[Bell Historians] Othery

Paulkibby1 at a... Paulkibby1 at a...
Sat Dec 11 19:52:38 GMT 2004

I rang there a few years ago at the practice night (a tuesday) as i was 
stopping in nearby East Lyng with relations. The church has a stately perpendicular 
central tower with the stair turret in the northwestern corner. When I rang 
there I found the tenor very hard work, so I don't know about it actually being 
lighter than claimed but I was younger and less able to handle heavier bells 
well. The treble and tenor ropes fall about 18 inches distance from each other 
and the treble did feel quite light considering it was the treble of an 
"18"cwt 5.

The second and the third fall a normal distance away from each other, then 
the 4th is stuck right over the other side of the tower all on it's own. The 
third clapper bounced twice in the bell at every stroke because it was cracked,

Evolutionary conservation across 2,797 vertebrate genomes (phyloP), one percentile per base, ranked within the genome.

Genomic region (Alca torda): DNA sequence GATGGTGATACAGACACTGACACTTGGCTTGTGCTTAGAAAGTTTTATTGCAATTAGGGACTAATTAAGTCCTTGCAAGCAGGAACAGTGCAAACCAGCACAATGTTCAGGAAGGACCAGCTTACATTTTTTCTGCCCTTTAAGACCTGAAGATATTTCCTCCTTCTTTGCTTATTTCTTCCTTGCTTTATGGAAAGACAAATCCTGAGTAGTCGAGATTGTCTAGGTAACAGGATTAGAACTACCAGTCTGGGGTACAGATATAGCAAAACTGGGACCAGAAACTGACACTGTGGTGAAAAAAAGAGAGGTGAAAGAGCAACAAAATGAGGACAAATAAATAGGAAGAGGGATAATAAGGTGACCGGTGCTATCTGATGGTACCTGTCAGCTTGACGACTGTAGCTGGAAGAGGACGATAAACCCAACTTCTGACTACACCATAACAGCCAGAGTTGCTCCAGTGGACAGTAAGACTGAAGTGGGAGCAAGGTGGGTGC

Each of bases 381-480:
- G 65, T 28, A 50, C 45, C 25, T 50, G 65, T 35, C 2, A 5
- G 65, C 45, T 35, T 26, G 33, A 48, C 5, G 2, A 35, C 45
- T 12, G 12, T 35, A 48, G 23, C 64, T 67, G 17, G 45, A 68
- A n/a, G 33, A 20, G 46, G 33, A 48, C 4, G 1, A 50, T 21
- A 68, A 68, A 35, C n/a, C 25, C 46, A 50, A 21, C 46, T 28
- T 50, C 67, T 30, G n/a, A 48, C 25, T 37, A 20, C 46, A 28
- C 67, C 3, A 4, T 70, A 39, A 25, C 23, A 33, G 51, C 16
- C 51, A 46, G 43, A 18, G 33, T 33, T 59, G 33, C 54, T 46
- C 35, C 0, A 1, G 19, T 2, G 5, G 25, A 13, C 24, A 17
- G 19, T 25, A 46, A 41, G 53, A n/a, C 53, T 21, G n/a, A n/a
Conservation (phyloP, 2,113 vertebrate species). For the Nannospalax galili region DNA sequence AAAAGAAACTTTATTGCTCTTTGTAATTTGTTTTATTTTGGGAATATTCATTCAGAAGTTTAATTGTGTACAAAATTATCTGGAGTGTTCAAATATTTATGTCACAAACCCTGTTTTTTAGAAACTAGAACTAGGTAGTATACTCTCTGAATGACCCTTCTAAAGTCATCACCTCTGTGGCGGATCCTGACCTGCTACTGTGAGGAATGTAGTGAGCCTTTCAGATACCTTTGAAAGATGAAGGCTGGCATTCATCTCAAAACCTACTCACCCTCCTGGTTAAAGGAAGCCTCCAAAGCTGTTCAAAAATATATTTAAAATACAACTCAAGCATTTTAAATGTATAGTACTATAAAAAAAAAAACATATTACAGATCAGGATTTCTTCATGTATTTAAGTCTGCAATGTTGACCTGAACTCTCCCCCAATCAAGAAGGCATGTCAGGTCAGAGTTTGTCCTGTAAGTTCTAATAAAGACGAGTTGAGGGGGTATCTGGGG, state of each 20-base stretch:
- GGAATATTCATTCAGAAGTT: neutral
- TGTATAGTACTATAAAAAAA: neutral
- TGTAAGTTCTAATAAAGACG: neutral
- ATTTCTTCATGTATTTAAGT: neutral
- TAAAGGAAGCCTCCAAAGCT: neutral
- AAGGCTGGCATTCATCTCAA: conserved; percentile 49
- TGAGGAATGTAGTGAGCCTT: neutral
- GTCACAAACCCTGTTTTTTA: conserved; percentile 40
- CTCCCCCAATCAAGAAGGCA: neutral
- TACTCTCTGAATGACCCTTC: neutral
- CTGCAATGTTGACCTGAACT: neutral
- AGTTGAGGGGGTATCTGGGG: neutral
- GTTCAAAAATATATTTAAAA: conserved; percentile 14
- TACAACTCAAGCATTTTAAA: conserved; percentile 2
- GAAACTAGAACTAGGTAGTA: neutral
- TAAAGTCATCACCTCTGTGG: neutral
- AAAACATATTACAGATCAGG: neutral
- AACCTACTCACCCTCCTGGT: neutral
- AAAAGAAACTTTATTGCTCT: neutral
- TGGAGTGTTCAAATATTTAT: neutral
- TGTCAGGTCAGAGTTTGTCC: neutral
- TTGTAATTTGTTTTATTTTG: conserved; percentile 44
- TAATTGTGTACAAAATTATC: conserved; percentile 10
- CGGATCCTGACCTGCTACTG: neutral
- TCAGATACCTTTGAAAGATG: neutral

and the learner who was put on it seemed to be able to make it bounce even more 
when he hit the stay. He didn't seem to have much control over the rope or 
the bell but was left to ring on his own.

Upside down on one of the wide window sills in the ringing chamber is the 
corroded remains of the ancient clock, which bear a very close resemblance to the 
still functioning one in the tower at East Lyng. Earlier on in the day one 
of the ringers took me up the tower to look at the bells. They are hung in a 
low-side wooden frame but I don't remember much else beside wooden headstocks. 
All I remember of a notice in the ringing chamber detailing the bells was that 
the tenor was cast in 1820 and is in E.

One of the ringers told me that about 10 years ago the church architect 
noticed that there was nothing holding the central circular bell hatch surrounding 
in place. Ringing was then restricted, 5 people being the maximum allowed in 
the ringing chamber until a false floor was constructed 

Hope this helps..
Paul Kibblewhite
Winterton, Lincs
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